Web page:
Translated into English by Alison Anderson
Muriel Barbery’s highly acclaimed novel asks the reader to embark upon a fascinating journey along two interconnected threads of narrative - Renée, the main protagonist, a fifty-four year old concierge at number 7, rue de Grenelle, and Paloma, a precocious twelve year old girl who hides her sharp intellect behind a mask of mediocrity. The territoire narratif is familiar ground for readers of Barbery’s prior work - The Gourmet Rhapsody.
Renée has spent much of her adult life living in the shadow of a tragedy that has left her wary of the bourgeois and their glittering, yet empty lives. She lives behind the veil of “ .. a millenia of class distinction ..” concealing her autodidactic persona with a bucketful of concierge-clichés - fatty food, an equally fattened cat, a sour disposition, and a look of perpetual politeness bordering on indifference.
Paloma is the twelve year old member of a pretentious upper-middle class family (the Josses), who has concluded that “life” as everybody believes (or wants to make-believe), is simply not worth the effort. As a result, she decides to end her life by burning down her apartment while everyone else is away. A sensitive individual by nature, Paloma also decides to make her few remaining days on Earth fruitful by recording significant events in her short-lived life - “Movements” as she calls them - a task that also results in a series of “profound thoughts.” It is to the author’s credit that none of these so-called profound thoughts appear incongruent with the psyche of an extremely intelligent twelve-year old girl.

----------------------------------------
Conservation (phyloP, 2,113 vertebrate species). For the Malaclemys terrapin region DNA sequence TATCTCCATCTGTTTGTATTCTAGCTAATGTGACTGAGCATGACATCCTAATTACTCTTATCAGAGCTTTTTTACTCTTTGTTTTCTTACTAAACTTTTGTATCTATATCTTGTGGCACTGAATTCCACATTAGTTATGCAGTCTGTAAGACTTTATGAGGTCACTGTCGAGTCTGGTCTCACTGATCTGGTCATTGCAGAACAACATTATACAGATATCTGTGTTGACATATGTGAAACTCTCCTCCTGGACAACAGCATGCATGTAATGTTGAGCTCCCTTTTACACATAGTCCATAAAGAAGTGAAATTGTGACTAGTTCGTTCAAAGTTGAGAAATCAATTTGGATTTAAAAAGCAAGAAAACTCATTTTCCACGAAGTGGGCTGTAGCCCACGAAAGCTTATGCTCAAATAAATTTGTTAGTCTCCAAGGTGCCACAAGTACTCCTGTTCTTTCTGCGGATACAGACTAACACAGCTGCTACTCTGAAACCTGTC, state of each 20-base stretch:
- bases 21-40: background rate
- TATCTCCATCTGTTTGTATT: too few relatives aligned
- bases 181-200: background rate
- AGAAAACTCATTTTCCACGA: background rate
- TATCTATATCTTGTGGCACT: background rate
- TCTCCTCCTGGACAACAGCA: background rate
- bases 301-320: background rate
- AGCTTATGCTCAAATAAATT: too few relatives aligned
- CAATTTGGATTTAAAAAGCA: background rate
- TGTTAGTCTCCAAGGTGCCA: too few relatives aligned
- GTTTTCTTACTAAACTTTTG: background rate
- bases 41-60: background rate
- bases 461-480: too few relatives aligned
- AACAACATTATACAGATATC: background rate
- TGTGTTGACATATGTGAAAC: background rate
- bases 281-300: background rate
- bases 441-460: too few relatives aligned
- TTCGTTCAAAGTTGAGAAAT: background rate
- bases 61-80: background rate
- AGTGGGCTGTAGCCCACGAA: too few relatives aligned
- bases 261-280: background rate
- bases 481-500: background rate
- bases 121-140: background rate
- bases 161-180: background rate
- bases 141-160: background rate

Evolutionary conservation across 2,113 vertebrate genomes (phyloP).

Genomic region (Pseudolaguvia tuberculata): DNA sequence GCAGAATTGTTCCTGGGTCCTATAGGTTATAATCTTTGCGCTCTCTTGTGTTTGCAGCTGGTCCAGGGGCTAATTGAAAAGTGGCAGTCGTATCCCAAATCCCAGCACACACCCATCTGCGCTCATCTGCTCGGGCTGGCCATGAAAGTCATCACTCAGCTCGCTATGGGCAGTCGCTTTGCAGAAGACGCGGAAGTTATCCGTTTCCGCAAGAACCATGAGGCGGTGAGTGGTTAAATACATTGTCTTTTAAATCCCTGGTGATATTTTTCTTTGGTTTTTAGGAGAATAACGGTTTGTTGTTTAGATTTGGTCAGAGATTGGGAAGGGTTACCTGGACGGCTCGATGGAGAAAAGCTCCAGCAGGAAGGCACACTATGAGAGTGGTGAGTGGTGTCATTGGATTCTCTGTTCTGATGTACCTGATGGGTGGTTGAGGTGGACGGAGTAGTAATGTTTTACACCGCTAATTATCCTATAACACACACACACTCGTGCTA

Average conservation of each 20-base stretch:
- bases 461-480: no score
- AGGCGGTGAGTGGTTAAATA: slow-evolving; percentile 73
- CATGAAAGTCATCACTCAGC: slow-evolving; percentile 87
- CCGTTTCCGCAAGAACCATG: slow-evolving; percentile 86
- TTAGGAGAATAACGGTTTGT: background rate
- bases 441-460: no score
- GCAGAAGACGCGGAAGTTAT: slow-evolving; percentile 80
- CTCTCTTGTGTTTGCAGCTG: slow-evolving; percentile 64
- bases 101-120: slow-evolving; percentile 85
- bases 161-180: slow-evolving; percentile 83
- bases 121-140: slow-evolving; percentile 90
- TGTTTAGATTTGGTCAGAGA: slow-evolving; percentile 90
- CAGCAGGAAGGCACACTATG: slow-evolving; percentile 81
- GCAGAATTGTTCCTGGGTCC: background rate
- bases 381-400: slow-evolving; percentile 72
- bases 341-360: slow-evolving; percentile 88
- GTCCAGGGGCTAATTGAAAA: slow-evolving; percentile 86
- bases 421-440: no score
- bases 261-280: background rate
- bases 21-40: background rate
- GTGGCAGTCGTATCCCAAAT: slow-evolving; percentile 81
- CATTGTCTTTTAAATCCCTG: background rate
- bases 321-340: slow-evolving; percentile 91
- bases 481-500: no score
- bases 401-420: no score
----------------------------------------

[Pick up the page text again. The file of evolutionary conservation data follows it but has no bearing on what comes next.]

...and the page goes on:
The story alternates between Madame Renée’s attempts to hide her erudition from the world around her, and Paloma’s journey from the dark despair of helpless indifference to the realization of what makes life worth living after all. The concierge’s world is shaken with the arrival of a well-mannered Japanese businessman (Ozu-san), whose enigmatic personality makes him becomes the topic of furious gossip and competition among all the residents. Ozu-san discovers Renée’s ‘real’ identity, and simultaneously kindles curiosity in Paloma, who finally finds a grown-up she can trust and look up to.
The plot moves through at a subtle pace, like the movement of Spring through an orchard of blossoming cherries. The subordinate characters play their part through superficially inconsequential events, which take on a very different dimension when viewed through the eyes of the two journal keepers. Between the lines, in the white spaces between the rushing stream of a very well-paced narrative, lies the real esence of the plot - facing our inner demons, reaching across traditional class divisions, and an honest, non-judgemental outlook towards our fellow beings. A unique blend of oriental appreciation for the finer moments in life and western pragmatism, the story transcends any attempt of categorisation into bookstore-shelves with its universal appeal.
Barbery’s prose (as translated by Alison Anderson) is in many ways a gâteau de chocolat, a base of dense philosophical ideas (presented as the two journals); imbued with a gentle metaphorical kick, and topped with a luscious icing of humor and satire in equal measure. Paloma’s witty commentary strikes a chord with readers of all ages. This is not a book for the faint of heart - do not look for the sparkling, poetic notes that resulted in The Gourmet Rhapsody - this is a much profound story that reaches into the very depths of our existence in an attempt to answer a long standing question - Is life really worth living?
Rating : 5.0 / 5.0